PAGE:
Object design conception for a multi-dimensional solution to food waste in American households.
For my Experience Drawing class I was given the task of redesigning or creating an object that would improve an experience for myself. Based on a previous assignment, where I was asked to create an experience map based off a single day in my life, I decided to focus in on the stress I faced surrounding grocery shopping and wasting food. For this project we were only to be concerned about desirability and viability (not feasbility). From this came Esfresco, a portmanteau of “es fresco,” meaning “is fresh” in spanish.
Although the target audience for this project was me specifically, I knew I wasn't the only overworked college student, or even the only person that struggled to keep food fresh and eat it before it went bad. While this issue is found all over the world, the problem of food waste in first-world countries, specifically in the United States,is a very different than that of developing nations.
My extensive research left me with three big takeaways:
We all know what it feels like to throw out food we could have eaten. Whether it be fresh fruit and veggies or our leftovers, it all hurts the same. So, I was left with one goal:
Make food waste less of a problem for americans.
Taking inspiration from supermarkets and modern technology, some of my initial thoughts involved creating some kind of scanner that would evaluate the freshness of any food item, perishable or non-perishable.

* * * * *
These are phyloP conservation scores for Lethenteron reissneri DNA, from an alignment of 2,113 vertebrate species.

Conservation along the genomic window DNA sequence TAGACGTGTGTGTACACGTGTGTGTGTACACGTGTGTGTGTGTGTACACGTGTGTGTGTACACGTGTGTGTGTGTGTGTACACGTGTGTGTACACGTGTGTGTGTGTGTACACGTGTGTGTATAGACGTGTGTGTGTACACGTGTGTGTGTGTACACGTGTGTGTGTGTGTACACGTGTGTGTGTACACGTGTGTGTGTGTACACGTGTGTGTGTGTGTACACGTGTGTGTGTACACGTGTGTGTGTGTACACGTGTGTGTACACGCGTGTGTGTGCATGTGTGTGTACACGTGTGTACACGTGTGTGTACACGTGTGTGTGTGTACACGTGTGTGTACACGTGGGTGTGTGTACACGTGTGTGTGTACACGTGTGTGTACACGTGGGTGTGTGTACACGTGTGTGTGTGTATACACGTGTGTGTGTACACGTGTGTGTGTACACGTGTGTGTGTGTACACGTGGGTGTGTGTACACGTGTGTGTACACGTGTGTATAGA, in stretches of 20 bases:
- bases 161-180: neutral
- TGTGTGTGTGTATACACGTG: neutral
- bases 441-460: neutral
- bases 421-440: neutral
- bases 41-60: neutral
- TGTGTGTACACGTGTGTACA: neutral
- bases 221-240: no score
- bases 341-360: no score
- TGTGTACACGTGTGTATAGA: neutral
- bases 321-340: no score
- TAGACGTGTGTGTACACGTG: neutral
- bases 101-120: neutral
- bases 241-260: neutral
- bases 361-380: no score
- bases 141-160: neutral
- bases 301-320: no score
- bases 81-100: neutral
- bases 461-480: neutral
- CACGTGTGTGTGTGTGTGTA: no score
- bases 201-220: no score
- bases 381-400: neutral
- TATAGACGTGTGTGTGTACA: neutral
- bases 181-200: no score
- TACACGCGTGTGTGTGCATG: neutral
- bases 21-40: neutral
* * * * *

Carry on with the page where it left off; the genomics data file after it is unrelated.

The goal was to create an object that would not only tell users how long they have their food goes bad, but to also provide a way to remind people to eat their perishing food. I wanted to create something intuitive and easy to have around the house.
The final mockup features a scanner which evaluates the freshness of a food item and displays the days that remain before it spoils in the attached tablet. The tablet offers features such as the ability to search for recipes that use the scanned food item and store the remaining shelf-life of the scanned food.
This device comes accompanied with an Esfresco alarm that lives in the household fridge. It works with the tablet + scanner to send and receive messages and remind users that they have food that is expiring soon. These alerts begin three days before expiration.
After presenting to and receiving critique from my peers and professor, I believe I could make this idea feasible by translating my idea into an app. While we don't currently possess the science or the technology to accomplish what I have proposed, creating an app that achieves a similar goal would be a start to improving the experience of people in the United States and beyond, and also a first step to tackling the global issue of food waste in general.
In the future, I plan on iterating on this project and working towards creating an app prototype that uses an API to communicate with databases that already contain information about the real shelf life of food. Overall, this project has taught me how to design for experience and conceptualize a solution that can be expanded on later down the line.